Crystalline Silica on Demolition Sites
Last year, OSHA established new regulations to address health issues that may arise from exposure to crystalline silica. The Exposure to Respirable Crystalline rule is designed to reduce the exposure to crystalline silica by limiting it to 50 micrograms per cubic meter of air for every eight-hour shift. This new regulation will have an impact on the demolition industry as well as construction in general.
Demolition and Crystalline Silica
This change in the silica rule represents a decrease in the previous maximum exposure and is one-fifth the previous permissible exposure limit (PEL). The last PEL of 100 micrograms per cubic meter of air was set in 1971, and OSHA considered that standard to be outdated.
A coalition of trade associations opposed the proposed change in regulations; however, OSHA prevailed. The construction industry has until June 23, 2017 to fully comply with the new rules. The hydraulic, maritime, and general industries have until June 23, 2018. Fracking has until June 23, 2021.
The OSHA new crystalline rule should significantly reduce silica exposure for personnel in the construction industry if employers work to comply with the regulations now.
“The policy has finally caught up with the science,” David Michaels, assistant secretary of Labor for occupational safety and health told attendees of the American Society of Safety Engineers’ annual conference in Atlanta last year.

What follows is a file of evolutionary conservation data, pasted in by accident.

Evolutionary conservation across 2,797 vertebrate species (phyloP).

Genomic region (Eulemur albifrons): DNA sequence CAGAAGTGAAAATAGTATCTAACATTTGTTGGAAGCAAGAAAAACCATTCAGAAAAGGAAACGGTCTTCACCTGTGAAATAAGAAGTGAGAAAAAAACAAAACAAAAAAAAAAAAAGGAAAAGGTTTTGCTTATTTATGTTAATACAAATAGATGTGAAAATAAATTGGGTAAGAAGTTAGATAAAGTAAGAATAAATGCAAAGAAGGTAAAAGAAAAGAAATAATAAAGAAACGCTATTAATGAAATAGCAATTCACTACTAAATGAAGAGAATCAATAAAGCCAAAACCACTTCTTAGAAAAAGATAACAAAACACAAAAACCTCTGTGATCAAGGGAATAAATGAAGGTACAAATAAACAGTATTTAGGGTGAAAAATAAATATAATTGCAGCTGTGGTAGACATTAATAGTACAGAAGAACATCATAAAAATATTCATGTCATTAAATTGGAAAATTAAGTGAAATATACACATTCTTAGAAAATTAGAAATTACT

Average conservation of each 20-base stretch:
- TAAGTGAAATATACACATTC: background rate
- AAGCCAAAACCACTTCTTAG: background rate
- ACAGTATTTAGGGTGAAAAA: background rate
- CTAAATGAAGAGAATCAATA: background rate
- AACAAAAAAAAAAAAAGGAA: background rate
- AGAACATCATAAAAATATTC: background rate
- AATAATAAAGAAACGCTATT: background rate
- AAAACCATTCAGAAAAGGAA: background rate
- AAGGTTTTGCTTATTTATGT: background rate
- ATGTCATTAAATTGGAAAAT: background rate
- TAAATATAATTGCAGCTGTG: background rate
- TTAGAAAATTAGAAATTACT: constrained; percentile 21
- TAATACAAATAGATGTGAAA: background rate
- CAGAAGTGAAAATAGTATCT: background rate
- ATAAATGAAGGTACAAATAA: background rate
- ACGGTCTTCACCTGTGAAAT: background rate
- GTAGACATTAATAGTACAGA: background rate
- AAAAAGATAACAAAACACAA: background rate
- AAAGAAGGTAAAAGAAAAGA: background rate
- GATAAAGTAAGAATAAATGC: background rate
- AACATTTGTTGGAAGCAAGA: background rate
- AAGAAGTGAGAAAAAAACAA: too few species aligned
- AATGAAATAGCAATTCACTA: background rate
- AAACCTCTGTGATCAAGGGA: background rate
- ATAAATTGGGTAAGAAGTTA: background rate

The Table 1 Standard Guidelines for Silica PEL
The new rule has two standards, one for construction and one for general industry. The guidance for construction, generally referred to Table 1, lists specific methods to control exposure to silica for a variety of construction activities.
The benefits to following the guidelines in Table 1 are important to any company in demolition or construction. Employers who adhere to the guidelines will not be required to measure the exposure to workers, which could add to costs. The marketplace has already responded with new designs in equipment and tools to meet OSHA standards.
Consequences for Not Following OSHA Guidelines
Employers who choose not to follow Table 1 guidelines will be required to measure the silica exposure to track levels. They may be required to implement dust control measures and provide respirators to workers when those dust control measures fail to bring the PEL down to the maximum allowable.
In addition, employers who fail to protect workers from crystalline silica exposure may be cited by OSHA. If employers simply adhere to Table 1, they will avoid citations while keeping workers safe.
The demolition industry has known about the new regulations since last year. Implementation is just around the corner for the construction industry. SV Demolition has instituted the necessary adjustments and procedures to meet OSHA safety regulations, and we stay ahead of the industry in safety issues.
Contact SV Demolition for your next project. We are safe, professional, efficient, and innovative – what we consider to be our four pillars of excellence. We have knowledge and experience to handle your demolition projects safely and proficiently. Call today!